Scandals Keep Australian Casino Industry on the Hot Seat

Back-to-back money laundering scandals involving Australia’s biggest gaming operators have lawmakers and analysts questioning monopolies in the states where casinos operate, and the validity of gaming halls everywhere.

Scandals Keep Australian Casino Industry on the Hot Seat

Recent money laundering scandals involving Australia’s two largest casino operators—Crown Resorts and Star Entertainment Group—have given lots of ammunition to opponents of gaming, and led some lawmakers to question whether the country needs casinos at all.

According to the Sydney Morning Herald, recently Star CEO Matt Bekier became “the latest high-profile casino executive to fall on his sword amid revelations around his company’s AML controls and relationship with Asian junkets.” Now New South Wales (NSW) Transport Minister Rob Stokes is asking other policymakers to consider the industry’s future.

Stokes told parliament that revelations about non-compliance and potential criminal activity at the operators’ casinos “should cause us to pose an existential question about the future of casinos in NSW.”

Last February, following the release of the Bergin Report in NSW, regulators deemed Crown Resorts unsuitable to hold a casino license at Crown Sydney, which had not yet opened at the time (the resort’s hotel and other amenities were permitted to operate, but the casino remains dark). The Bergin Report uncovered evidence of money laundering and other serious regulatory breaches at Crown’s other casinos in Melbourne, Victoria, and Perth, Western Australia (WA).

Crown responded to the scandal by cleaning house. Top-to-bottom remediation efforts included the departure of most Crown executives and board members, as well as an agreement by majority shareholder James Packer to reduce his stake from almost 38 percent to 5 percent over several years. While the company was deemed unsuitable in all three states where it does business, it has been permitted to continue operating on a probationary basis. In fact, the NSW Independent Liquor and Gaming Authority (ILGA) may soon reissue the Crown Sydney casino license.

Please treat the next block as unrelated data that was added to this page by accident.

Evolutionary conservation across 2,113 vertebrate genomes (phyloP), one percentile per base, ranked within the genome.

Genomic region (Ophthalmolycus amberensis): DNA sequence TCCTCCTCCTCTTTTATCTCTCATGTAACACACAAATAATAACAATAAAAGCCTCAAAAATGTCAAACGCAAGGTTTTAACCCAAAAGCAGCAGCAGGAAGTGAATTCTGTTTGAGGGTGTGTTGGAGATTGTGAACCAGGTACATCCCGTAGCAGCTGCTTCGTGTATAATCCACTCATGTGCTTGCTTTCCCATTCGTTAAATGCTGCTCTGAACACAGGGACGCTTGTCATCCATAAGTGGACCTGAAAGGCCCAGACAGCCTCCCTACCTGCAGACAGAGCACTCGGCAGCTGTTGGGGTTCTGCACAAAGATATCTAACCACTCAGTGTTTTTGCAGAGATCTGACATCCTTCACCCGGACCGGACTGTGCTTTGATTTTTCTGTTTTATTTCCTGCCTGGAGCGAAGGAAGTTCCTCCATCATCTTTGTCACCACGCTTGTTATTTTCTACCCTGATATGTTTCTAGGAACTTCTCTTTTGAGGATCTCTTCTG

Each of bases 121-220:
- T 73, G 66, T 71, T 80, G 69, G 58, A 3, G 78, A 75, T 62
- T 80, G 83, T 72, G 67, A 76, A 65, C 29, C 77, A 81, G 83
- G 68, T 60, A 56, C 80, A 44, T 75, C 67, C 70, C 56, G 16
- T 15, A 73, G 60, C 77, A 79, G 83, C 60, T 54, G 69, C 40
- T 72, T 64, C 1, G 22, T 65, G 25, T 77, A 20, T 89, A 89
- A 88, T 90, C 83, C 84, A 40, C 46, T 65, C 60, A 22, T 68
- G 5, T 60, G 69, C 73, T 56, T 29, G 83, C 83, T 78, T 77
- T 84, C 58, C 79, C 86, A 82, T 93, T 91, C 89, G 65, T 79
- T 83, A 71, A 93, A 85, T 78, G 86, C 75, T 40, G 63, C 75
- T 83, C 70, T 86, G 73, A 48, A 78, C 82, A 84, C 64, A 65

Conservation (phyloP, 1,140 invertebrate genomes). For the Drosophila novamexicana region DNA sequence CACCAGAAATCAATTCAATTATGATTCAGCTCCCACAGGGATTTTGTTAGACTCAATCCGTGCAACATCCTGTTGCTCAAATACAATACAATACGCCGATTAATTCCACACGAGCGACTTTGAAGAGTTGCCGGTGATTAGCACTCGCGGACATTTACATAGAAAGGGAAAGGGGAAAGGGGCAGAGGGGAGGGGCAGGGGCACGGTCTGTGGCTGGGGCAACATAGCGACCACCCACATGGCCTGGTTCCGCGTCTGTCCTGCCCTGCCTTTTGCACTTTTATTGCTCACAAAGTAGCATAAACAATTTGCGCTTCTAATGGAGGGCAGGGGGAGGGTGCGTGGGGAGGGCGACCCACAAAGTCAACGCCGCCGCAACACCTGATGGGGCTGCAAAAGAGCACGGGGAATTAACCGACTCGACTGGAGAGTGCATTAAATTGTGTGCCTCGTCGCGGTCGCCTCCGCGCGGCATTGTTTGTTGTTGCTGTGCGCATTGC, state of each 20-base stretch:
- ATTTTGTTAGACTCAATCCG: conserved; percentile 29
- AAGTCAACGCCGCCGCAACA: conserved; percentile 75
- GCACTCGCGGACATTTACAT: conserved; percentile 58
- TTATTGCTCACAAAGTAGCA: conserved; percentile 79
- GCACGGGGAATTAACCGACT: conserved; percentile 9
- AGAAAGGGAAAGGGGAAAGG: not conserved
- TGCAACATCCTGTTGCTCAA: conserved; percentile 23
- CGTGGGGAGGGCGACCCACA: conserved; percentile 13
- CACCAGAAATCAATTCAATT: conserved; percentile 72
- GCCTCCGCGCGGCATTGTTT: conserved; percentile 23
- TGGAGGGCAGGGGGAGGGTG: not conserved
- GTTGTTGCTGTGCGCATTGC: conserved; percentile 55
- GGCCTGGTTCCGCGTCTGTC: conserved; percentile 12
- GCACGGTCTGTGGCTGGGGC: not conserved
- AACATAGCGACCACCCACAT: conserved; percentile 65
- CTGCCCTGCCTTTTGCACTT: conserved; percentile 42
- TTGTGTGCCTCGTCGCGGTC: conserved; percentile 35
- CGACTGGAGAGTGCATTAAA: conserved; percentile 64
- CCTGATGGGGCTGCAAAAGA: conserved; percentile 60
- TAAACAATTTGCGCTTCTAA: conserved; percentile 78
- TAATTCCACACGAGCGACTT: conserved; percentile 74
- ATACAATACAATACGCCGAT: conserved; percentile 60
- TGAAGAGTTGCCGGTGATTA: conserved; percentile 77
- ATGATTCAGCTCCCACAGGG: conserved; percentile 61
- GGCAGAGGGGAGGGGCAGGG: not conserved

Following the Crown imbroglio, it was Star’s turn, with similar allegations leading to similar inquiries. According to Bloomberg News, the back-so-back scandals have caused “an existential crisis” in Australia’s casino industry, “with allegations of brazen misconduct in courting Chinese gamblers threatening to upend one of the world’s most lucrative gambling markets.”

In the latest revelations, Star allegedly disguised almost AU$1 billion (US$746 million) as hotel expenses, when in fact the money was withdrawn on Chinese bank cards for gambling. One high roller reportedly spent $2.5 million in three days on hotel expenses, and no red flags were raised.

“The Australian casino business is a dreadful example for anyone running a casino anywhere else in the world,” said Charles Livingstone, associate professor at Monash University who specializes in gambling policy reform. “Their revenue sources are, unfortunately, not sustainable. The real problem is casinos became a law unto themselves.”

The Star probe has presented “extremely powerful evidence of organized facilitation of prohibited activities,” said Geoffrey Watson, director at the Centre for Public Integrity and a former counsel assisting the Independent Commission Against Corruption in Sydney. And the cancellation of Star’s Sydney casino license is a “very real possibility,” according to Jefferies Financial Group Inc.

Adam Bell, the lawyer overseeing the Star inquiry, must report to the NSW gaming regulator by the end of August. Star has said it’s cooperating fully with Bell’s inquiry.

In related news, Crown Melbourne is facing fines of up to $100 million for its role in enabling the illegal transfer of funds from China using China UnionPay. One high roller told how he spent $11 million in one day on his CUP card without intervention.

Ben Lee, managing partner of IGamiX Management & Consulting, told Asia Gaming Brief that the two casino operators, which account for 95 percent of the country’s gross gambling revenue, have shown “complete disregard for corporate governance and good management practices.

“When you have one regulator and one target, the regulator becomes the captive of its subject. The government doesn’t want to kill them as it has become reliant on the revenue, so they will bend over backward.”

Lee said the new revelations about Star, on the heels of the Crown crisis, are an “unmitigated disaster” for good corporate governance in Australia.